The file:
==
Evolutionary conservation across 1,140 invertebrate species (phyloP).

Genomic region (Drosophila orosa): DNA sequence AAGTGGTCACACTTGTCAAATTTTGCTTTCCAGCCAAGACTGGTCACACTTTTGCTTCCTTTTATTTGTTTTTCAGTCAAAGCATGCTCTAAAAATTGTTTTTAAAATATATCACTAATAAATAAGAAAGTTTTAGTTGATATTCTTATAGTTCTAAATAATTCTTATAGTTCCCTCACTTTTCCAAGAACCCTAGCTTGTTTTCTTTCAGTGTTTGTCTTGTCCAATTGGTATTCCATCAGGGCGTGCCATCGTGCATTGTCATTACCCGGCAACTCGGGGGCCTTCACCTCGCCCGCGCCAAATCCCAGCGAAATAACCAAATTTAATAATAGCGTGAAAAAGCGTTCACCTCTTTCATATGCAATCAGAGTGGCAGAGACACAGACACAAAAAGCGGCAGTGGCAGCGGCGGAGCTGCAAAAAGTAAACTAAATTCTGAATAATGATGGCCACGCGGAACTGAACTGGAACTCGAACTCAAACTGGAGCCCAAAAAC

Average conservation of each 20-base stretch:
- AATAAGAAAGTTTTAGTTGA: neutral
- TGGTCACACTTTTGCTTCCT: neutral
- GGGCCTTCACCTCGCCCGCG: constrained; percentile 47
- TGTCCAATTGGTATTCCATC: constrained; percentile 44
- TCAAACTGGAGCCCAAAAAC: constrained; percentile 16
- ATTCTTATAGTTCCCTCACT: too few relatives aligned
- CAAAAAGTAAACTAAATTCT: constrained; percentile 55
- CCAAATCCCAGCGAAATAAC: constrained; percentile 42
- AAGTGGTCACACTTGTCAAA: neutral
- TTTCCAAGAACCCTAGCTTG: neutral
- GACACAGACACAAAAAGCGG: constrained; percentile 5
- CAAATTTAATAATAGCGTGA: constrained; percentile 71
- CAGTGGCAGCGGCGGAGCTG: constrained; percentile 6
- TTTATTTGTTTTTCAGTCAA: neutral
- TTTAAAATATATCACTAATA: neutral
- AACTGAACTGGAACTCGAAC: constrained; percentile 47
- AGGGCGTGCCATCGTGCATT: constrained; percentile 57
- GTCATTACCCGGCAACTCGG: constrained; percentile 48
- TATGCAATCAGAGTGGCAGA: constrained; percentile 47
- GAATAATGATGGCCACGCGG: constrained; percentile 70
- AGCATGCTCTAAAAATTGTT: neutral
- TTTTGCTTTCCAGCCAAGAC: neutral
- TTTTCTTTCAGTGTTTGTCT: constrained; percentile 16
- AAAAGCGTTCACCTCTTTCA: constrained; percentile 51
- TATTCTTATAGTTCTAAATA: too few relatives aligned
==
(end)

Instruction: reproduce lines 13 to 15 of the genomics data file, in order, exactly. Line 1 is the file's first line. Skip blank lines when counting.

- TTTCCAAGAACCCTAGCTTG: neutral
- GACACAGACACAAAAAGCGG: constrained; percentile 5
- CAAATTTAATAATAGCGTGA: constrained; percentile 71